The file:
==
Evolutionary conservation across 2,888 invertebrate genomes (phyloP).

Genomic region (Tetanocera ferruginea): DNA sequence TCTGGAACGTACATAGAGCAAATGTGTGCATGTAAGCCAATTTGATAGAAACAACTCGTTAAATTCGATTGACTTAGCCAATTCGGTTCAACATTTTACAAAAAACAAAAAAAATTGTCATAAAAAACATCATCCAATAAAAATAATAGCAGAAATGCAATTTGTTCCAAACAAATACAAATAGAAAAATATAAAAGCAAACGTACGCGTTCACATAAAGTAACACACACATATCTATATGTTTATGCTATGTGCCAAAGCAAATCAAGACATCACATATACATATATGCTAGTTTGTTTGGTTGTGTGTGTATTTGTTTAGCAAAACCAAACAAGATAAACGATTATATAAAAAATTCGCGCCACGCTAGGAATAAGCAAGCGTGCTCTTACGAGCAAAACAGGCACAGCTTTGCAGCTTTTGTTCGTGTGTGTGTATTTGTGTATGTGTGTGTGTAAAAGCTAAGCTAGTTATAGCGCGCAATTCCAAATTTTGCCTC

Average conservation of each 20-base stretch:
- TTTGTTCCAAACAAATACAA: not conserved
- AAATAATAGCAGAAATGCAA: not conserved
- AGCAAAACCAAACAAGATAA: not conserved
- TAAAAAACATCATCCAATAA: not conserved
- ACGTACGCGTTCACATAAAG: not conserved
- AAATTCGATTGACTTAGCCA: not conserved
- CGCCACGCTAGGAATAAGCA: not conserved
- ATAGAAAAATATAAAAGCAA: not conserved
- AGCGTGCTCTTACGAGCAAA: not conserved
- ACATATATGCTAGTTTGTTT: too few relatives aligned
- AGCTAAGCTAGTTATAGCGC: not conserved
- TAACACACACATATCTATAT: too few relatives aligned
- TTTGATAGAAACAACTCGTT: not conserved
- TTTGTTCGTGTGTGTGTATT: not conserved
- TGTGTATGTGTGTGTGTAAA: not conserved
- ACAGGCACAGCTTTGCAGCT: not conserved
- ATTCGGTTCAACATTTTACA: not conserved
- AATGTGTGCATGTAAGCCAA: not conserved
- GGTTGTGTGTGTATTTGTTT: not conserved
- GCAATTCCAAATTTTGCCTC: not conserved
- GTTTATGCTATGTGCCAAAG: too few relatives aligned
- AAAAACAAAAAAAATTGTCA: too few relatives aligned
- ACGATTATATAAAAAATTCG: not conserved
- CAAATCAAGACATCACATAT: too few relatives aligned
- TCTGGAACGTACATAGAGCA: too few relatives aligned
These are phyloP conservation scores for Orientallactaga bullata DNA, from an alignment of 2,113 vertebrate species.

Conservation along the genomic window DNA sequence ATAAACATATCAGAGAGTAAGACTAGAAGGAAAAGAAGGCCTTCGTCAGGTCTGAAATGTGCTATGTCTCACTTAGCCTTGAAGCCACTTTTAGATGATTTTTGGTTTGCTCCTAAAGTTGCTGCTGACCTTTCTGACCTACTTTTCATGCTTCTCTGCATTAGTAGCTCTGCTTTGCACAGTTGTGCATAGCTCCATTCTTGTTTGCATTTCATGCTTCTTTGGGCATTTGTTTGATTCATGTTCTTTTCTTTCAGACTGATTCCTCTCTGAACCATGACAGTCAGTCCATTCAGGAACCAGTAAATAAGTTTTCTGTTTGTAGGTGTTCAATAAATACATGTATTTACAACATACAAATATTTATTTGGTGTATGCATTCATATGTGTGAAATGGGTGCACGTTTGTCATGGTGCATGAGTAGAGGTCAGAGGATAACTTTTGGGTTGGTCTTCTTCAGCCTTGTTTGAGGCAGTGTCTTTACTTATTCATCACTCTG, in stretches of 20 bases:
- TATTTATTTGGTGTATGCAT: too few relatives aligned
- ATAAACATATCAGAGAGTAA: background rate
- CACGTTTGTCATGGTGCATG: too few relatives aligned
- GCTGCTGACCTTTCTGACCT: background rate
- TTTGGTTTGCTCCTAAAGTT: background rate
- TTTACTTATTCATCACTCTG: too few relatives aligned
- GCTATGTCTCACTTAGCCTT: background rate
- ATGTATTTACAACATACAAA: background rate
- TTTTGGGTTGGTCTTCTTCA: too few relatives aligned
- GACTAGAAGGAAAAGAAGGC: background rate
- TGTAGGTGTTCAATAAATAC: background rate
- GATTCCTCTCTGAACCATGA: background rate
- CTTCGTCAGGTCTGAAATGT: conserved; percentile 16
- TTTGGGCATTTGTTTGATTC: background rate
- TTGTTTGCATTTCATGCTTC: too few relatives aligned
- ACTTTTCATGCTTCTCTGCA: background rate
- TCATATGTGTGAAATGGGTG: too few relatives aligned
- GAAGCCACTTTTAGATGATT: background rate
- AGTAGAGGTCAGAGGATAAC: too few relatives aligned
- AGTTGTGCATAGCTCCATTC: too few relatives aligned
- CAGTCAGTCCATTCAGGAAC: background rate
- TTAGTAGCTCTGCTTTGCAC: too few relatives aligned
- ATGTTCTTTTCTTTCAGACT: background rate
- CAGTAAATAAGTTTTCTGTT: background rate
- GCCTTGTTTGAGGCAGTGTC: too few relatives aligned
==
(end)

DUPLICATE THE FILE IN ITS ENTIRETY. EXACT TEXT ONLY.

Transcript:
Evolutionary conservation across 2,888 invertebrate genomes (phyloP).

Genomic region (Tetanocera ferruginea): DNA sequence TCTGGAACGTACATAGAGCAAATGTGTGCATGTAAGCCAATTTGATAGAAACAACTCGTTAAATTCGATTGACTTAGCCAATTCGGTTCAACATTTTACAAAAAACAAAAAAAATTGTCATAAAAAACATCATCCAATAAAAATAATAGCAGAAATGCAATTTGTTCCAAACAAATACAAATAGAAAAATATAAAAGCAAACGTACGCGTTCACATAAAGTAACACACACATATCTATATGTTTATGCTATGTGCCAAAGCAAATCAAGACATCACATATACATATATGCTAGTTTGTTTGGTTGTGTGTGTATTTGTTTAGCAAAACCAAACAAGATAAACGATTATATAAAAAATTCGCGCCACGCTAGGAATAAGCAAGCGTGCTCTTACGAGCAAAACAGGCACAGCTTTGCAGCTTTTGTTCGTGTGTGTGTATTTGTGTATGTGTGTGTGTAAAAGCTAAGCTAGTTATAGCGCGCAATTCCAAATTTTGCCTC

Average conservation of each 20-base stretch:
- TTTGTTCCAAACAAATACAA: not conserved
- AAATAATAGCAGAAATGCAA: not conserved
- AGCAAAACCAAACAAGATAA: not conserved
- TAAAAAACATCATCCAATAA: not conserved
- ACGTACGCGTTCACATAAAG: not conserved
- AAATTCGATTGACTTAGCCA: not conserved
- CGCCACGCTAGGAATAAGCA: not conserved
- ATAGAAAAATATAAAAGCAA: not conserved
- AGCGTGCTCTTACGAGCAAA: not conserved
- ACATATATGCTAGTTTGTTT: too few relatives aligned
- AGCTAAGCTAGTTATAGCGC: not conserved
- TAACACACACATATCTATAT: too few relatives aligned
- TTTGATAGAAACAACTCGTT: not conserved
- TTTGTTCGTGTGTGTGTATT: not conserved
- TGTGTATGTGTGTGTGTAAA: not conserved
- ACAGGCACAGCTTTGCAGCT: not conserved
- ATTCGGTTCAACATTTTACA: not conserved
- AATGTGTGCATGTAAGCCAA: not conserved
- GGTTGTGTGTGTATTTGTTT: not conserved
- GCAATTCCAAATTTTGCCTC: not conserved
- GTTTATGCTATGTGCCAAAG: too few relatives aligned
- AAAAACAAAAAAAATTGTCA: too few relatives aligned
- ACGATTATATAAAAAATTCG: not conserved
- CAAATCAAGACATCACATAT: too few relatives aligned
- TCTGGAACGTACATAGAGCA: too few relatives aligned
These are phyloP conservation scores for Orientallactaga bullata DNA, from an alignment of 2,113 vertebrate species.

Conservation along the genomic window DNA sequence ATAAACATATCAGAGAGTAAGACTAGAAGGAAAAGAAGGCCTTCGTCAGGTCTGAAATGTGCTATGTCTCACTTAGCCTTGAAGCCACTTTTAGATGATTTTTGGTTTGCTCCTAAAGTTGCTGCTGACCTTTCTGACCTACTTTTCATGCTTCTCTGCATTAGTAGCTCTGCTTTGCACAGTTGTGCATAGCTCCATTCTTGTTTGCATTTCATGCTTCTTTGGGCATTTGTTTGATTCATGTTCTTTTCTTTCAGACTGATTCCTCTCTGAACCATGACAGTCAGTCCATTCAGGAACCAGTAAATAAGTTTTCTGTTTGTAGGTGTTCAATAAATACATGTATTTACAACATACAAATATTTATTTGGTGTATGCATTCATATGTGTGAAATGGGTGCACGTTTGTCATGGTGCATGAGTAGAGGTCAGAGGATAACTTTTGGGTTGGTCTTCTTCAGCCTTGTTTGAGGCAGTGTCTTTACTTATTCATCACTCTG, in stretches of 20 bases:
- TATTTATTTGGTGTATGCAT: too few relatives aligned
- ATAAACATATCAGAGAGTAA: background rate
- CACGTTTGTCATGGTGCATG: too few relatives aligned
- GCTGCTGACCTTTCTGACCT: background rate
- TTTGGTTTGCTCCTAAAGTT: background rate
- TTTACTTATTCATCACTCTG: too few relatives aligned
- GCTATGTCTCACTTAGCCTT: background rate
- ATGTATTTACAACATACAAA: background rate
- TTTTGGGTTGGTCTTCTTCA: too few relatives aligned
- GACTAGAAGGAAAAGAAGGC: background rate
- TGTAGGTGTTCAATAAATAC: background rate
- GATTCCTCTCTGAACCATGA: background rate
- CTTCGTCAGGTCTGAAATGT: conserved; percentile 16
- TTTGGGCATTTGTTTGATTC: background rate
- TTGTTTGCATTTCATGCTTC: too few relatives aligned
- ACTTTTCATGCTTCTCTGCA: background rate
- TCATATGTGTGAAATGGGTG: too few relatives aligned
- GAAGCCACTTTTAGATGATT: background rate
- AGTAGAGGTCAGAGGATAAC: too few relatives aligned
- AGTTGTGCATAGCTCCATTC: too few relatives aligned
- CAGTCAGTCCATTCAGGAAC: background rate
- TTAGTAGCTCTGCTTTGCAC: too few relatives aligned
- ATGTTCTTTTCTTTCAGACT: background rate
- CAGTAAATAAGTTTTCTGTT: background rate
- GCCTTGTTTGAGGCAGTGTC: too few relatives aligned